The facts about energy incentives
As we’ve noted previously, data compiled by the nuclear industry and others confirm that wind energy accounts for an extremely small share of total government incentives for energy. Specifically, the Nuclear Energy Institute (NEI) tallies $594 billion in government subsidies for fossil fuels over the last 60 years alone, and $73 billion for the nuclear industry. NEI counts $81 billion in total cumulative incentives for renewable resources over that time period, though only a small share of that has gone to wind energy.
A 2014 Congressional Research Service report puts the cumulative value of the Production Tax Credit (PTC) at around $10 billion through 2015, and Treasury department data shows less than $13 billion in incentives for wind were awarded under the Section 1603 cash grant program, which was temporarily available in lieu of the PTC. Overall, wind therefore accounts for about two percent of total cumulative federal energy incentives. It should also be pointed out that other energy sources continue to receive incentives that are written into the permanent tax code, while wind and solar energy are the only ones to have had their credits phased-down by Congress.
Moreover, the value of wind energy incentives like the PTC flows through directly to customers in the form of lower electric bills. Bryce discusses Warren Buffett’s investments in wind energy, but he fails to note that a single one of those investments is saving Iowa customers $10 million per year by itself.
There are virtually no exports of U.S. electricity, so the value of the PTC stays in America. In contrast, prices for many fossil fuels are set on a global basis, so U.S. subsidies have a minimal impact on global prices. Moreover, only a fraction of price reductions from those subsidies flow to U.S. consumers, with the vast majority of the government largesse flowing to fossil fuel consumers in other countries.
Bryce makes another series of errors
Later in his article, Bryce makes another series of math errors that lead him to overstate the impact of the main incentive for wind energy, the PTC, by a factor of nine, when he compares it against the cost of natural gas. Bryce assumes a wind plant receives the PTC for its full operational lifetime, but in reality a wind plant receives it for only the first 10 years of operations, cutting his estimate by roughly a factor of 2.5.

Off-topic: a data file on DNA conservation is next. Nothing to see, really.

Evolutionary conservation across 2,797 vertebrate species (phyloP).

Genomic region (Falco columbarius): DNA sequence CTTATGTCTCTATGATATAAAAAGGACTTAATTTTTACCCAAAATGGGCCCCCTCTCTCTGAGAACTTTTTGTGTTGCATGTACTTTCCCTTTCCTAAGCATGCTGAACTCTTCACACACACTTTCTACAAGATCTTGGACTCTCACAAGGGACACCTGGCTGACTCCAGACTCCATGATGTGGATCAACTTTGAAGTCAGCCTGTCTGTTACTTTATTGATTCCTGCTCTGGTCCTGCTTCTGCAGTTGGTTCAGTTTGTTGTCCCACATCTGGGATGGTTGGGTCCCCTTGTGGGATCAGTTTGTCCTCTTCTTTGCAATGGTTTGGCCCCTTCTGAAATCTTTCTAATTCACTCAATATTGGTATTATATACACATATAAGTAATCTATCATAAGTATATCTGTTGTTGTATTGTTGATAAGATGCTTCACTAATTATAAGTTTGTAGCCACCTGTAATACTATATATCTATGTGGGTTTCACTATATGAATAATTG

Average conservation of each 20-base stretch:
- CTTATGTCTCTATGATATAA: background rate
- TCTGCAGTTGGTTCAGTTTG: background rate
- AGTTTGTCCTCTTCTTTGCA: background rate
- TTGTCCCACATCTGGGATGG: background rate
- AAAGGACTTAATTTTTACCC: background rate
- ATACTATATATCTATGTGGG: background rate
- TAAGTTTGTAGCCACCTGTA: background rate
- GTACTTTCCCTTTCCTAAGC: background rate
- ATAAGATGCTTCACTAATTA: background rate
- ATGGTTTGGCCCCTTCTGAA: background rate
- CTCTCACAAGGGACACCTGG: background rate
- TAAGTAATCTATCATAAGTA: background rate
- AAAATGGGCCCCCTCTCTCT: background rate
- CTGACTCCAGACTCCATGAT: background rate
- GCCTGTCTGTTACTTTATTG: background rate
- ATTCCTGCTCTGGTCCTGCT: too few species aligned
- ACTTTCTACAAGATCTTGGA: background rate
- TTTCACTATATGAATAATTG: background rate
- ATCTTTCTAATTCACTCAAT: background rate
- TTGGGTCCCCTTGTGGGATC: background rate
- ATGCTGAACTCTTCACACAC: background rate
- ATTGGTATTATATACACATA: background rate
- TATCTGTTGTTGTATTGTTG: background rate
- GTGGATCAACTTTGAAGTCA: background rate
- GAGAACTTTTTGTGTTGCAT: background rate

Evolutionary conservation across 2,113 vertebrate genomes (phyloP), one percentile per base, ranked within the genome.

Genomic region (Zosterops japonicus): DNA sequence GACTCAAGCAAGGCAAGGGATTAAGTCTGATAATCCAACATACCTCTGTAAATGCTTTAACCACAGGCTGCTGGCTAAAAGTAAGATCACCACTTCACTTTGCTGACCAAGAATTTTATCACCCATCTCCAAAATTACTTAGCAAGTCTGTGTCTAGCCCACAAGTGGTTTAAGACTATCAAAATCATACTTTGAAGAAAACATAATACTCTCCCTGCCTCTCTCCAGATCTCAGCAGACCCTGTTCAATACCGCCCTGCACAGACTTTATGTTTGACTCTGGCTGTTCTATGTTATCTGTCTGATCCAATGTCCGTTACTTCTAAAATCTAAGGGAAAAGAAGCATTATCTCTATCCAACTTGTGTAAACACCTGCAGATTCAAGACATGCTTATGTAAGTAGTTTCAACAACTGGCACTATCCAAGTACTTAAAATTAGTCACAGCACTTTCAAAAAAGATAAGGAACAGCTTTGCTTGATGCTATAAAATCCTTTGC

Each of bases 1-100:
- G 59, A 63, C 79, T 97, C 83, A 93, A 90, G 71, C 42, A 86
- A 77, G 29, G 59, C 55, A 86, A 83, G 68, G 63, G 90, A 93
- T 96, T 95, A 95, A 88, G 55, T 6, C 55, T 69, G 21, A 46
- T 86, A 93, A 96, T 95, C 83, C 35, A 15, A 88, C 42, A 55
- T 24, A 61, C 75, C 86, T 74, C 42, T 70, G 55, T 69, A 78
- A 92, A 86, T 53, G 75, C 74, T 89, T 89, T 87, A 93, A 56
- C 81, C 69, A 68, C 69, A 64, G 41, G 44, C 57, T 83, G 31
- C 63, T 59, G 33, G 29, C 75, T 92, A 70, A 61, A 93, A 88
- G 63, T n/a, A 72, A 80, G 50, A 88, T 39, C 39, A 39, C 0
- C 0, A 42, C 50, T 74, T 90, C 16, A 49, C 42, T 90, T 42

Bryce also incorrectly compares the value of the PTC against the Henry Hub price of natural gas, when in reality the relevant comparison would be against the cost of gas delivered to the electric sector. Because the delivered cost includes pipeline and other costs, it is much higher at $3.37/MMBtu (and $4-$5 on average over the last 5 years), not the $2.06 Henry Hub price Bryce uses in his article. Most importantly, Bryce ignores the fact that it takes 7.43 MMBtu of gas to produce 3.4 MMBtu of electricity (an efficiency of only 46%) so the cost of gas needed to produce one MMBtu of electricity is $7.33.
Putting these three errors together, Bryce’s math is off by a factor of nine. This is mostly due to elementary errors in his understanding of energy:
- Confusing a raw primary source of energy (natural gas) and useful secondary energy (electricity) and therefore ignoring that it requires more than two MMBtu of gas to produce one MMBtu of electricity;
- Claiming the renewable PTC is available for 25 years when in reality it is available for 10; and
- Not understanding that pipeline costs are a key component of delivered natural gas costs.
Though Bryce’s data fails to support his intended argument, his data does provide a valuable rebuttal of his own attacks on wind energy.
First, his data show that incentives for wind energy are small compared to government incentives for other energy sources. And second, his data show that large, successful, diversified companies are making large investments in the U.S. wind industry, an indication of the wind industry’s strength and bright future.